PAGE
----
Top Scoops

Book Reviews | Gordon Campbell | Scoop News | Wellington Scoop | Community Scoop | Search

 

US State Department Approves Raw Meat Irradiation

The US Department of Agriculture yesterday approved food processors irradiating raw beef, pork and lamb. The agency is also being asked to approve irradiation of ready-to-eat products such as hot dogs and luncheon meats. John Howard reports.

In a move likely to have international implications because of food globalisation, the USDA has allowed processors to irradiate the food ostensibly to eliminate deadly bacteria and other organisms. The products will have to carry lables informing shoppers of the treatment.

"While there is no silver bullet to cure all food safety problems, irradiation has been shown to be both safe and effective," US Agriculture Secretary Dan Glickman said.

Several companies, including ConAgra Inc, one of the largest meatpackers in the US, have said they plan to use irradiation. But processors also say the government needs to undertake a public education campaign to convince consumers that irradiation is safe.

Protesters who attended the WTO talks in Seattle are furious, saying it is not the place of the taxpayer to have to pay for nuclear irradiation education programmes further subsidising food company profits.

" The WTO rules can even bring sanctions against a country denying access to irradiated food because if they restricted it, that could be classed as a policy restriction on international trade," said Nigel Clarice of the Los Angeles-based Food Action Group.

"The people of Ukraine and Belarus are still feeling the consequences of the Chernobyl nuclear disaster with much of their land still irradiated and a sharp increase in certain illnesses, yet the USDA approves food irradiation. It's outrageous," he said.

Irradiation of food had to be approved by both the USDA, which is responsible for ensuring the safety of meat, and the Food and Drug Administration, which has authority over food additives. The FDA approved irradiation in 1997.

"Initially, irradiated meat is likely to be the most popular in hospitals and nursing homes because of the danger E. coli bacteria poses to patients with weakened immune systems," said Carol Foreman of the Consumer Federation of America.

" I don't expect you're going to get it for sale at McDonald's any time soon. It takes a while to build the facilities," she said.

But health activists are asking if patients are old or sick, how will they be told or give their consent to being served the irradiated food in they don't buy it or see any warning label on the packaging?

"If consumers embrace the product, the industry is in the business of meeting consumer demand and we will respond with more irradiated products," said Patrick Boyle, president of the American Meat Institute.

Tim Willard, a spokesman for the National Food Processors Association, said the USDA decision was "long overdue."

ends

© Scoop Media

 
 
 
Top Scoops Headlines

 

Reese Erlich: Foreign Correspondent: Trump Plays Both Sides Against The Middle

Is he a hawk? Is he a peacenik? The President keeps us guessing . By Reese Erlich President Donald Trump has convinced Republican isolationists and hawks that he supports their views. That’s a neat trick, since the two groups hold opposing positions. ... More>>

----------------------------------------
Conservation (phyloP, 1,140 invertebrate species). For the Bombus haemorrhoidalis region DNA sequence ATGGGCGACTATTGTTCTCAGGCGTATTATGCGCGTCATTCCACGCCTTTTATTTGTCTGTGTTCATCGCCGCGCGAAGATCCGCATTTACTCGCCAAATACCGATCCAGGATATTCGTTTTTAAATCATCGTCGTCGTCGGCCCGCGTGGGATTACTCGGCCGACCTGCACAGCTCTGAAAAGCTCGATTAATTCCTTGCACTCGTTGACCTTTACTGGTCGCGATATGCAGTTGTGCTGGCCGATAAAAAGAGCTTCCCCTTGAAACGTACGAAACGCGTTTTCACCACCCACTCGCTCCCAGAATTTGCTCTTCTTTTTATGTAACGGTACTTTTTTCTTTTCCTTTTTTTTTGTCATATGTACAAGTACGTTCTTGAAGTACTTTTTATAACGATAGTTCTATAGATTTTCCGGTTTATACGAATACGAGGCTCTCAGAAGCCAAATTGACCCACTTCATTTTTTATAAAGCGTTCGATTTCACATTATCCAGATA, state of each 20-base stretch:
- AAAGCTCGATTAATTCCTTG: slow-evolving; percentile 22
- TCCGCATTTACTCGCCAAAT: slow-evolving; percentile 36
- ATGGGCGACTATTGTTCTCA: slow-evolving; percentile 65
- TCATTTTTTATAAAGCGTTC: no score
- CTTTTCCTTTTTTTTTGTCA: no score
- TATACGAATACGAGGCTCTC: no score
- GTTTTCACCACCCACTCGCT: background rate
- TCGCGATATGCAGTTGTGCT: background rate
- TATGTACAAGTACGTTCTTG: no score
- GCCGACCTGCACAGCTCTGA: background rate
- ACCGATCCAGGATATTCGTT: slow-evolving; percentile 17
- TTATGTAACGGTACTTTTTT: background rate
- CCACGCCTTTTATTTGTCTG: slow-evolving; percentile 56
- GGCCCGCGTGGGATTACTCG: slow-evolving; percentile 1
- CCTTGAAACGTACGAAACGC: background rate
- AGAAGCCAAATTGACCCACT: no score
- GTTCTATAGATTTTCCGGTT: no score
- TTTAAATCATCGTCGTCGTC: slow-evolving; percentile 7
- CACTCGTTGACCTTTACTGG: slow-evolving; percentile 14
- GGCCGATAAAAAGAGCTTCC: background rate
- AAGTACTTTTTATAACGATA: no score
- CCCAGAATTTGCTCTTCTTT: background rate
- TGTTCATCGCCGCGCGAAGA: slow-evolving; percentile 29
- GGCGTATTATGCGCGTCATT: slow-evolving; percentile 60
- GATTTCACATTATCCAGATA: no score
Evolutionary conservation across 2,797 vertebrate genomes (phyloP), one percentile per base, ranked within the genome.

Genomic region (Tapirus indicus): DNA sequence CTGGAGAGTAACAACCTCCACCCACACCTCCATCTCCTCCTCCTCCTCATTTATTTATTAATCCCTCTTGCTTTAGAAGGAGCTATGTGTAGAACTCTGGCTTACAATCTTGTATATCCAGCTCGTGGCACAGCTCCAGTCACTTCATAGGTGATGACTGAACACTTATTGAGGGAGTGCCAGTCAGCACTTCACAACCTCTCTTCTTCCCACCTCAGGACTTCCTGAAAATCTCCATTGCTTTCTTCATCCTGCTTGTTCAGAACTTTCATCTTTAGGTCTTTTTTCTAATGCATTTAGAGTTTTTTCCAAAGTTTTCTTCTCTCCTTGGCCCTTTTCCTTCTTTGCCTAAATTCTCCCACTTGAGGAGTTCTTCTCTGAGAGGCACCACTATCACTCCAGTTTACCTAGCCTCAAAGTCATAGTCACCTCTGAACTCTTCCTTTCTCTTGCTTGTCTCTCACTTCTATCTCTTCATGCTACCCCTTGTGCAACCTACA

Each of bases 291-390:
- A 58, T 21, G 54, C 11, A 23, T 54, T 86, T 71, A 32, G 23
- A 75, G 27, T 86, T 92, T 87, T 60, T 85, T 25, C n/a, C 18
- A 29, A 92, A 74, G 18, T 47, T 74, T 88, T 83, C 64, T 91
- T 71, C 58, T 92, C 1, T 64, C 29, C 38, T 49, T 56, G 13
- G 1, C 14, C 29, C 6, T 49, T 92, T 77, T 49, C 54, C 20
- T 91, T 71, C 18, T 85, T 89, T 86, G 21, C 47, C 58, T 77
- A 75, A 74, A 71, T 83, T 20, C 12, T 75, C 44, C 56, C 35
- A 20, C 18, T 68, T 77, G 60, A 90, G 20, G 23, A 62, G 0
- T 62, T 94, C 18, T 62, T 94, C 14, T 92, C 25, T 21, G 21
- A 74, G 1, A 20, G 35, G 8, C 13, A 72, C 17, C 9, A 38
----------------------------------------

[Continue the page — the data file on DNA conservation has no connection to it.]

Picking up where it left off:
Binoy Kampmark: Waiting For The Old Bailey: Julian Assange And Britain’s Judicial Establishment

On September 7, Julian Assange will be facing another round of gruelling extradition proceedings, in the Old Bailey, part of a process that has become a form of gradual state-sanctioned torture. The US Department of Justice hungers for their man. The More>>



Gordon Campbell: On The Sorry Plight Of The International Education Sector

Tourism and international education have been two of the sectors hardest hit by the pandemic. They’re both key export industries. Yet the government response to them has been strikingly different. There has been nothing beyond a few words of ministerial condolence and a $51.6 million package (details below) to get the sector through the pandemic...
More>>

Binoy Kampmark: Google’s Open Letter: Fighting Australia’s News Media Bargaining Code

Tech giants tend to cast thin veils over threats regarding government regulations. They are also particularly concerned by those more public spirited ones, the sort supposedly made for the broader interest. Google has given us an example of this ... More>>


Gordon Campbell: On Trump’s Current Chances Of Re-Election

By now it seems clear that National have no fresh ideas to offer for how New Zealand could avoid the Covid-19 economic crisis. As in the past, National has set an arbitrary 30% ratio of government debt to GDP that it aims to achieve “in a decade or so,” ... More>>

The Conversation: Rogue Poll Or Not, All The Signs Point To A Tectonic Shift In New Zealand Politics

Richard Shaw AAP(various)/NZ Greens (CC-BY-SA)/The Conversation Strong team. More jobs. Better economy. So say the National Party’s campaign hoardings. Only thing is, last Sunday’s Newshub-Reid Research poll – which had support for the Labour ... More>>

The Coronavirus Republic: Three Million Infections And Rising

The United States is famed for doing things, not to scale, but off it. Size is the be-all and end-all, and the coronavirus is now doing its bit to assure that the country remains unrivalled in the charts of infection . In time, other unfortunates may well ... More>>

Binoy Kampmark: Altars Of Hypocrisy: George Floyd, Protest And Black Face

Be wary what you protest about. The modern moral constabulary are out, and they are assisted by their Silicon Valley friends in the Social Media club. Should you dare take a stand on anything, especially in a dramatic way, you will be found out ... More>>